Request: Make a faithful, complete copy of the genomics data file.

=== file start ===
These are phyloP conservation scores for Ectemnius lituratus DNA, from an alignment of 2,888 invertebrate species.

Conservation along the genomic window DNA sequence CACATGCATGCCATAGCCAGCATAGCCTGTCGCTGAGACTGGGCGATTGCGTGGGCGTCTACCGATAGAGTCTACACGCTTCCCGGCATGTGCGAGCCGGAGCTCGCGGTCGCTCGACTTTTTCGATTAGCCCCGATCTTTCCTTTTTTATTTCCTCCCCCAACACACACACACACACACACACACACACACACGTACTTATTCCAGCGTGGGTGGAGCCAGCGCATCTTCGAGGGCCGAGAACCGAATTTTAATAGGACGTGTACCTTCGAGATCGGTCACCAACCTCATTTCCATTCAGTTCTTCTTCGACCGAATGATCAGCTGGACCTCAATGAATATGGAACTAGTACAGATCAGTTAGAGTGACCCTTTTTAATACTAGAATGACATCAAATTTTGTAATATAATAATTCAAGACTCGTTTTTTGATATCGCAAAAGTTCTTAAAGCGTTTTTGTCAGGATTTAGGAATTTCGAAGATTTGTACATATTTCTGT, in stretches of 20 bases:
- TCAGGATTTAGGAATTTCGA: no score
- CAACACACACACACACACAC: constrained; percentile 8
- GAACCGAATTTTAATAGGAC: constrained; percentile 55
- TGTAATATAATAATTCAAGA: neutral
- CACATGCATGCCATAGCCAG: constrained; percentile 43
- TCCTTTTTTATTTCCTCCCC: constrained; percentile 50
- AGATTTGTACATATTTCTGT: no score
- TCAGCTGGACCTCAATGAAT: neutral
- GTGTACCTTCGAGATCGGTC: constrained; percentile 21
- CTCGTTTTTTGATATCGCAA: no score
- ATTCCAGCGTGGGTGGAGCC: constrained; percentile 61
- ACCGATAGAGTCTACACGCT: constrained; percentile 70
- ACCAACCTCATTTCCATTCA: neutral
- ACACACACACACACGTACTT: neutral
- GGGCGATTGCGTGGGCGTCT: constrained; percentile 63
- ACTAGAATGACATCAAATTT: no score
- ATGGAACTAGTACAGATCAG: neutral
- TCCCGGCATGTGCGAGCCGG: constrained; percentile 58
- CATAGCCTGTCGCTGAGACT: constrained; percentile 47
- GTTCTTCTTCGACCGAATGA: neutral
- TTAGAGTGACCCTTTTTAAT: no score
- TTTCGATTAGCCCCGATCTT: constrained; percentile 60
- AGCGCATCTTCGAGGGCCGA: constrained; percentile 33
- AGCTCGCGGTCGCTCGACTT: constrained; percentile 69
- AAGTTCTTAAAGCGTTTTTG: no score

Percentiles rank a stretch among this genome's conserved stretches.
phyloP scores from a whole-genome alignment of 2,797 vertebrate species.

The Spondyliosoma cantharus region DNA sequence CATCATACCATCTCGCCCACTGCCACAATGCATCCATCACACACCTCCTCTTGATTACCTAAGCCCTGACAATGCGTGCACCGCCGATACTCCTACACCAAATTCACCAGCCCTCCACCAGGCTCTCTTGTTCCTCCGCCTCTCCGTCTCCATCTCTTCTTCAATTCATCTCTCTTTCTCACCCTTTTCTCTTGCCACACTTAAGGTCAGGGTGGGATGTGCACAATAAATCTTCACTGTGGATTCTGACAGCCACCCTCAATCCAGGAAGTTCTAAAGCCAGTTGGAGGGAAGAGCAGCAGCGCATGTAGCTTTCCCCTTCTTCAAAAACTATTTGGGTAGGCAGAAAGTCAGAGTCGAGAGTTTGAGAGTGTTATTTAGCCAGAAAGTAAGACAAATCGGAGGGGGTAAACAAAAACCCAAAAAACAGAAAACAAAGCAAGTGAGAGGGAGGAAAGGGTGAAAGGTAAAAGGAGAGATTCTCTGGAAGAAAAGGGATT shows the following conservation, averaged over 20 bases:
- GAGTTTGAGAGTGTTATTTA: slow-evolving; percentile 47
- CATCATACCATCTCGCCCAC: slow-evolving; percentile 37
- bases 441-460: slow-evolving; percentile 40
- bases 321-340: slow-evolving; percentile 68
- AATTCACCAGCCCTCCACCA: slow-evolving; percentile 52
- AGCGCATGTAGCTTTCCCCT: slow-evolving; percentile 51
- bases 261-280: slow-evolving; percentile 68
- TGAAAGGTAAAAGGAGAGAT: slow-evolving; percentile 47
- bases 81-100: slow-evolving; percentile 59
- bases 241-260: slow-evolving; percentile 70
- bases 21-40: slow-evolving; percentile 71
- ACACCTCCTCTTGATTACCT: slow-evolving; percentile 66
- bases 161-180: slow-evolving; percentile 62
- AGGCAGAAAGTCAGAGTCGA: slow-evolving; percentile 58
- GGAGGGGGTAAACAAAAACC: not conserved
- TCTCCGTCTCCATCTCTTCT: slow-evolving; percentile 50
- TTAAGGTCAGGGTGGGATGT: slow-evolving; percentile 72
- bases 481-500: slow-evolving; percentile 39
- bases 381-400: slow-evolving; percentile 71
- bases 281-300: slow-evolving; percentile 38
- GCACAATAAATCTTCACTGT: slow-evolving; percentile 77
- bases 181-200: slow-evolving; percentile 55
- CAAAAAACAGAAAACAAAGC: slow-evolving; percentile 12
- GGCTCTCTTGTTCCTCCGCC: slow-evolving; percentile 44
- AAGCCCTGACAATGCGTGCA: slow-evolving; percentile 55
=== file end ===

These are phyloP conservation scores for Ectemnius lituratus DNA, from an alignment of 2,888 invertebrate species.

Conservation along the genomic window DNA sequence CACATGCATGCCATAGCCAGCATAGCCTGTCGCTGAGACTGGGCGATTGCGTGGGCGTCTACCGATAGAGTCTACACGCTTCCCGGCATGTGCGAGCCGGAGCTCGCGGTCGCTCGACTTTTTCGATTAGCCCCGATCTTTCCTTTTTTATTTCCTCCCCCAACACACACACACACACACACACACACACACACGTACTTATTCCAGCGTGGGTGGAGCCAGCGCATCTTCGAGGGCCGAGAACCGAATTTTAATAGGACGTGTACCTTCGAGATCGGTCACCAACCTCATTTCCATTCAGTTCTTCTTCGACCGAATGATCAGCTGGACCTCAATGAATATGGAACTAGTACAGATCAGTTAGAGTGACCCTTTTTAATACTAGAATGACATCAAATTTTGTAATATAATAATTCAAGACTCGTTTTTTGATATCGCAAAAGTTCTTAAAGCGTTTTTGTCAGGATTTAGGAATTTCGAAGATTTGTACATATTTCTGT, in stretches of 20 bases:
- TCAGGATTTAGGAATTTCGA: no score
- CAACACACACACACACACAC: constrained; percentile 8
- GAACCGAATTTTAATAGGAC: constrained; percentile 55
- TGTAATATAATAATTCAAGA: neutral
- CACATGCATGCCATAGCCAG: constrained; percentile 43
- TCCTTTTTTATTTCCTCCCC: constrained; percentile 50
- AGATTTGTACATATTTCTGT: no score
- TCAGCTGGACCTCAATGAAT: neutral
- GTGTACCTTCGAGATCGGTC: constrained; percentile 21
- CTCGTTTTTTGATATCGCAA: no score
- ATTCCAGCGTGGGTGGAGCC: constrained; percentile 61
- ACCGATAGAGTCTACACGCT: constrained; percentile 70
- ACCAACCTCATTTCCATTCA: neutral
- ACACACACACACACGTACTT: neutral
- GGGCGATTGCGTGGGCGTCT: constrained; percentile 63
- ACTAGAATGACATCAAATTT: no score
- ATGGAACTAGTACAGATCAG: neutral
- TCCCGGCATGTGCGAGCCGG: constrained; percentile 58
- CATAGCCTGTCGCTGAGACT: constrained; percentile 47
- GTTCTTCTTCGACCGAATGA: neutral
- TTAGAGTGACCCTTTTTAAT: no score
- TTTCGATTAGCCCCGATCTT: constrained; percentile 60
- AGCGCATCTTCGAGGGCCGA: constrained; percentile 33
- AGCTCGCGGTCGCTCGACTT: constrained; percentile 69
- AAGTTCTTAAAGCGTTTTTG: no score

Percentiles rank a stretch among this genome's conserved stretches.
phyloP scores from a whole-genome alignment of 2,797 vertebrate species.

The Spondyliosoma cantharus region DNA sequence CATCATACCATCTCGCCCACTGCCACAATGCATCCATCACACACCTCCTCTTGATTACCTAAGCCCTGACAATGCGTGCACCGCCGATACTCCTACACCAAATTCACCAGCCCTCCACCAGGCTCTCTTGTTCCTCCGCCTCTCCGTCTCCATCTCTTCTTCAATTCATCTCTCTTTCTCACCCTTTTCTCTTGCCACACTTAAGGTCAGGGTGGGATGTGCACAATAAATCTTCACTGTGGATTCTGACAGCCACCCTCAATCCAGGAAGTTCTAAAGCCAGTTGGAGGGAAGAGCAGCAGCGCATGTAGCTTTCCCCTTCTTCAAAAACTATTTGGGTAGGCAGAAAGTCAGAGTCGAGAGTTTGAGAGTGTTATTTAGCCAGAAAGTAAGACAAATCGGAGGGGGTAAACAAAAACCCAAAAAACAGAAAACAAAGCAAGTGAGAGGGAGGAAAGGGTGAAAGGTAAAAGGAGAGATTCTCTGGAAGAAAAGGGATT shows the following conservation, averaged over 20 bases:
- GAGTTTGAGAGTGTTATTTA: slow-evolving; percentile 47
- CATCATACCATCTCGCCCAC: slow-evolving; percentile 37
- bases 441-460: slow-evolving; percentile 40
- bases 321-340: slow-evolving; percentile 68
- AATTCACCAGCCCTCCACCA: slow-evolving; percentile 52
- AGCGCATGTAGCTTTCCCCT: slow-evolving; percentile 51
- bases 261-280: slow-evolving; percentile 68
- TGAAAGGTAAAAGGAGAGAT: slow-evolving; percentile 47
- bases 81-100: slow-evolving; percentile 59
- bases 241-260: slow-evolving; percentile 70
- bases 21-40: slow-evolving; percentile 71
- ACACCTCCTCTTGATTACCT: slow-evolving; percentile 66
- bases 161-180: slow-evolving; percentile 62
- AGGCAGAAAGTCAGAGTCGA: slow-evolving; percentile 58
- GGAGGGGGTAAACAAAAACC: not conserved
- TCTCCGTCTCCATCTCTTCT: slow-evolving; percentile 50
- TTAAGGTCAGGGTGGGATGT: slow-evolving; percentile 72
- bases 481-500: slow-evolving; percentile 39
- bases 381-400: slow-evolving; percentile 71
- bases 281-300: slow-evolving; percentile 38
- GCACAATAAATCTTCACTGT: slow-evolving; percentile 77
- bases 181-200: slow-evolving; percentile 55
- CAAAAAACAGAAAACAAAGC: slow-evolving; percentile 12
- GGCTCTCTTGTTCCTCCGCC: slow-evolving; percentile 44
- AAGCCCTGACAATGCGTGCA: slow-evolving; percentile 55